Nationwide Building Society, not to be confused with U.S. insurance giant Nationwide, announced that it applied for a grant worth more than $67 million from rival Royal Bank of Scotland (RBS).
It’s part of RBS’ more than $1 billion in disbursements it has been forced to dole out in an effort to increase industry competition. If Nationwide receives the grant, it will launch a business current account and join an increasingly competitive business financial services market.
Nationwide posted a 7 percent drop in annual profits, compelling the firm to broaden its offerings, reports said; its latest earnings posted $1.3 billion in profits, down from $1.4 billion a year prior, making 2017 the second year in a row of declining profits.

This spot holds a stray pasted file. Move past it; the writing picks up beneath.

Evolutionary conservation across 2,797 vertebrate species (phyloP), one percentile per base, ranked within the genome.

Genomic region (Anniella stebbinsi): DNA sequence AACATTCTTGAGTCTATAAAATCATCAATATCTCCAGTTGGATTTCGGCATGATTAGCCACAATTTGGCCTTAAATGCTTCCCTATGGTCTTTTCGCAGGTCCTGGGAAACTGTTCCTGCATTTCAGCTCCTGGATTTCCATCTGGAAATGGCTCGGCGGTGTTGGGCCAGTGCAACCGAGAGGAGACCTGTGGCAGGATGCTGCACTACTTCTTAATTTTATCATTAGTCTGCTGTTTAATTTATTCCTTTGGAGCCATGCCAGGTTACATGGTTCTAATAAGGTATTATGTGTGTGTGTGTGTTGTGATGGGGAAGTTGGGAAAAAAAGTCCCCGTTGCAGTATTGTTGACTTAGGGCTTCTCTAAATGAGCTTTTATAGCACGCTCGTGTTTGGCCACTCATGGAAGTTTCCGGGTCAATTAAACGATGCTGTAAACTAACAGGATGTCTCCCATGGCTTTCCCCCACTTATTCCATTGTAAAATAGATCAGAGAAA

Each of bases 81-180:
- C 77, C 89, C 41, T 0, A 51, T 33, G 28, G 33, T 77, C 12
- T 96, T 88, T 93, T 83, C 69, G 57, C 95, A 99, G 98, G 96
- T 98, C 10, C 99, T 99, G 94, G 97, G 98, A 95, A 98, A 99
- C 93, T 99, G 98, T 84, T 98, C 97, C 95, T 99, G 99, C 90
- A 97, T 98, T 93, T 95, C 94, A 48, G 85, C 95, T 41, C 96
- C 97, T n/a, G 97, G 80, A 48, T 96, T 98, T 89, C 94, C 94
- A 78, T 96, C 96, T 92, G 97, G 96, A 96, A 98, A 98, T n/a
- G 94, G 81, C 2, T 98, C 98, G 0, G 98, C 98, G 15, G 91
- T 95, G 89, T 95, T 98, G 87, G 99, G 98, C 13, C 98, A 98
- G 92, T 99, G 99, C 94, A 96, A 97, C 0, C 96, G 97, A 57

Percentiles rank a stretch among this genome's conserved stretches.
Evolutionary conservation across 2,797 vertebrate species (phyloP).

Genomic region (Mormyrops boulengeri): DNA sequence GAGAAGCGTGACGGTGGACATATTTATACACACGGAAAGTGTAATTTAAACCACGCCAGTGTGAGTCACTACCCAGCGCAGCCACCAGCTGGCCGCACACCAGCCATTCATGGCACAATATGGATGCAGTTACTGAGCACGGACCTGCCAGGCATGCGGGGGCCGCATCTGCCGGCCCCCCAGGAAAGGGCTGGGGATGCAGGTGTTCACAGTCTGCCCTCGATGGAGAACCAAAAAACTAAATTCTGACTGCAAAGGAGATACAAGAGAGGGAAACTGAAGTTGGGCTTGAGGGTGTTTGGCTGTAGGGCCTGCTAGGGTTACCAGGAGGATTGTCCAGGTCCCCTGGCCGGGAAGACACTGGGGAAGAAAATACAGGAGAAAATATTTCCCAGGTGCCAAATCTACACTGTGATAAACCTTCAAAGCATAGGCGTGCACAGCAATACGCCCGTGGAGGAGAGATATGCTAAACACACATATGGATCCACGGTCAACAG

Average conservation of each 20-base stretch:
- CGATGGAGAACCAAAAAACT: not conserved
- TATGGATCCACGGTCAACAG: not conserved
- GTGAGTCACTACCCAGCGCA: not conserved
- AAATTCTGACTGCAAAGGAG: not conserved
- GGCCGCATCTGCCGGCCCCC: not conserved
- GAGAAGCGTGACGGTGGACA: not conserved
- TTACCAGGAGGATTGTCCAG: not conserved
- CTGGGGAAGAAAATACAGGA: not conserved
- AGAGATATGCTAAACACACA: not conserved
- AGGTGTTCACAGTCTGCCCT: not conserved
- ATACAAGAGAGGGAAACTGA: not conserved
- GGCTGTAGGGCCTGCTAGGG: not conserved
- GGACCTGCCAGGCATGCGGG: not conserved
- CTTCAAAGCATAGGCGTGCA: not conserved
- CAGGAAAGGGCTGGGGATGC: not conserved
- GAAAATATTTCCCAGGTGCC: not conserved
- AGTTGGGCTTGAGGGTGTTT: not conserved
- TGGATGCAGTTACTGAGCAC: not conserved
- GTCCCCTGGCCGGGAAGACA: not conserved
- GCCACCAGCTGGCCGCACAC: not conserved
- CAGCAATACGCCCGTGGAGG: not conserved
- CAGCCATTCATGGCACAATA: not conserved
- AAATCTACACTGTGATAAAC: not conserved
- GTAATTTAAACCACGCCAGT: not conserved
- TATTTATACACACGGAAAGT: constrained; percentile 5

“Historically, the cost of entry in this market was so high we couldn’t look our members in the eye and say this is going to pay them back,” said Nationwide Chief Executive Joe Garner, “but if we are successful in securing the funding from the remedies package, that problem goes away.”
The European Commission will require RBS to release the funds to new market entrants; issuance of the grants is managed by House of Lords member Godfrey Cromwell, who was appointed to lead the Banking Competition Remedies body, according to reports.
Nationwide said that it would target small businesses with its business banking services.
The company pointed to debt buybacks and low interest rates driving competition in the mortgage industry as factors behind its profit decline.